The prospect of all-out conflict between the U.S. and the North Korean regime has loomed large over the last fortnight, as a consequence of the latest round of provocations from Pyongyang.
It’s always a competition between the world’s rogue states as to which one of them can pose the greatest threat to global peace and order at any given moment. Since 2011, the Bashar al-Assad regime in Syria, backed by Russian and Iranian military power in the air and on the ground, has wreaked havoc in the Middle East, annihilating around 500,000 people and transforming millions more into an endless column of refugees streaming across the country’s borders. Iran, Assad’s lifeline, is itself a persistent and urgent threat, temporarily held in check by the flimsy nuclear deal negotiated by the Obama administration, which in its most generous interpretation allows the conditions for Tehran to weaponize its nuclear program within a decade.
But it is on the Korean peninsula, that the most present threat to the U.S. and its regional allies manifests. How we deal now with an angry, nuclear-enabled North Korean regime, and whether we can avoid a perilous confrontation with it, will be decisive when it comes to facing similar flashes of belligerence from Tehran or Damascus.
It was the assassination of Kim Jong Nam, the half-brother of Kim Jong Un, at Kuala Lumpur Airport on Feb. 13 that set off this new series of tensions with North Korea. The manner of the elder Kim’s death—sprayed with a VX nerve agent by two women who appear to have been unwittingly recruited by North Korean agents—was an act of pure terrorism, and one more piece of evidence that North Korea’s current dictator, like his father and grandfather before him, has only contempt for the sovereignty of foreign countries.
The grisly murder in Kuala Lumpur was quickly followed by the launch of four ballistic missiles, three of which landed in Japan’s exclusive economic area 200 miles from its coastline. Fifty-four thousand American troops remain stationed in Japan—one of several reasons why Kim is aggressively baiting his neighbor across the sea.
As the crisis has escalated, China, which supposedly wields the greatest outside influence on the North Koreans, has been powerless to rein in Kim Jong Un. We are duty-bound to do everything in our power to bring down the Kim dynasty, and we should apologize to nobody for declaring this our ambition.
The best visual illustration of the nature of Kim’s regime can be found in a satellite image of the Korean peninsula at night. South Korea sparkles brightly, while North Korea is shrouded in darkness—save for a small glimmer around Pyongyang, the capital, where the officials of the ruling party are quartered.
To look upon that image is to be reminded that North Korea isn’t a normal country so much as it is a concentration camp with a seat at the U.N. Indeed, large tracts of the country to the north of Pyongyang are given over to North Korea’s very own gulag system—penal colonies where up to 150,000 people are incarcerated, and are subjected to forced labor, starvation rations, harsh beatings, rape, torture, exposure to extreme weather, disease and repulsive acts of sadism by guards who could just as easily have served in the death camps of the Nazis.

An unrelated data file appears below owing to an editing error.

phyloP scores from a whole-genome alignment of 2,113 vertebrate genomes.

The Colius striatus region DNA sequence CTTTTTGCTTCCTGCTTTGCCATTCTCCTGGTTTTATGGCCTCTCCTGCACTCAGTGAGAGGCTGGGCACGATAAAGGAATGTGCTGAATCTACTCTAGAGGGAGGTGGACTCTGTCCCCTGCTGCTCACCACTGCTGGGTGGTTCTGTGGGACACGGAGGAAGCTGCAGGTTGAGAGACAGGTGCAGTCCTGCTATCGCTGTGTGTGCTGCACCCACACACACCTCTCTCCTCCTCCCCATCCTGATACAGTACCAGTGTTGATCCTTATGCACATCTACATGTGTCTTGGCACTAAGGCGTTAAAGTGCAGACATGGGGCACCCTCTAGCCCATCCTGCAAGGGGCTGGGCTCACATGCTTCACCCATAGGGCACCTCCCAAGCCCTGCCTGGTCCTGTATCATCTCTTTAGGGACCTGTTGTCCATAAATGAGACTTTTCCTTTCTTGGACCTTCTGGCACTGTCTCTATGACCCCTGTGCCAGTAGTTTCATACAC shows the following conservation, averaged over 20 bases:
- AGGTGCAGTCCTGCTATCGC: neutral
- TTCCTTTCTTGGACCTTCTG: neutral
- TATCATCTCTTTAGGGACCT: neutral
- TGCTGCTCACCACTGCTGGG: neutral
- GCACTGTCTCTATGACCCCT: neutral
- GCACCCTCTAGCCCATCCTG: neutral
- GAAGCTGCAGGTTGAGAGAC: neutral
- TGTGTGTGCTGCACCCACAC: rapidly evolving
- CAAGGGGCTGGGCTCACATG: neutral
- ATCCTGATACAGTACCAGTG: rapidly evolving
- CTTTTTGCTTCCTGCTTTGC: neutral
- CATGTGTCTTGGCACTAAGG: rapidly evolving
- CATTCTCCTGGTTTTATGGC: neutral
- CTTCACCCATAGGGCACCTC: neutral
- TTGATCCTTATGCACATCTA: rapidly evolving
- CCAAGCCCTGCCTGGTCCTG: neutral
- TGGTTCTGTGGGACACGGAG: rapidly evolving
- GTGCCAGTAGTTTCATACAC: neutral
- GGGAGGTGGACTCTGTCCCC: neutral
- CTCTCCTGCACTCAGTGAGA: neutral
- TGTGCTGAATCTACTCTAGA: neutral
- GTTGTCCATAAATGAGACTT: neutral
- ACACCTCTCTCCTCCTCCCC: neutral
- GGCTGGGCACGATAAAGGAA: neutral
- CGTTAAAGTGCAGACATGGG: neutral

As is always the case with totalitarian states, there is a ruling ideology that glorifies the fusion of war communism and medieval bloodlust that North Korea represents. In Iran, they call it “velayat-e faqih”—the concept that only Islamic jurists can legitimately rule on Earth. In North Korea, the total concentration of power in the Kim dynasty is expressed in the doctrines of “juche,” meaning self-reliance, and “songun,” putting the military first in terms of resource allocation and placing the armed forces at the heart of the state. These dogmas scorn those things—like family ties, friendship and independent thought—that give value to the lives of Westerners. In North Korea, fear dressed as ideology penetrates so deeply that parents cannot trust their own children, while children know that the state can seize them from their parents at any time, for any reason.
For all its talk of socialism, North Korea functions like an unopposed hereditary monarchy, much as Iraq did under Saddam Hussein, and as Syria has done under Hafez and Bashar al-Assad. Like those countries, North Korea has pursued weapons of mass destruction on the biological and nuclear fronts—only with the success that eluded Saddam and the Assads, and for which Iran eagerly awaits.
The old policy on North Korea, which involved alternately dangling tempting rewards in front of the Kims and then hitting the regime with tough sanctions, has failed to slow North Korea’s military development. The songun doctrine suggests that Kim Jong Un’s sacred duty now is to accelerate that process even further. As Korea analyst Robert E. McCoy explains, “The ultimate goal remains one Korea ruled by the Kim Dynasty. What remains unknown is how and when Kim Jong Un would attempt to achieve that.”
The answer may lie in the speed with which Kim develops intercontinental ballistic missiles that can carry nuclear warheads toward Hawaii or the U.S. mainland. When and how we prevent him from reaching that point could turn out to be the most fateful foreign policy decision since October 1962, when U.S. aerial photographs revealed the deployment of Soviet missiles in Cuba. And nobody will be cheering on the North Koreans more than Iran.
Ben Cohen is senior editor of TheTower.org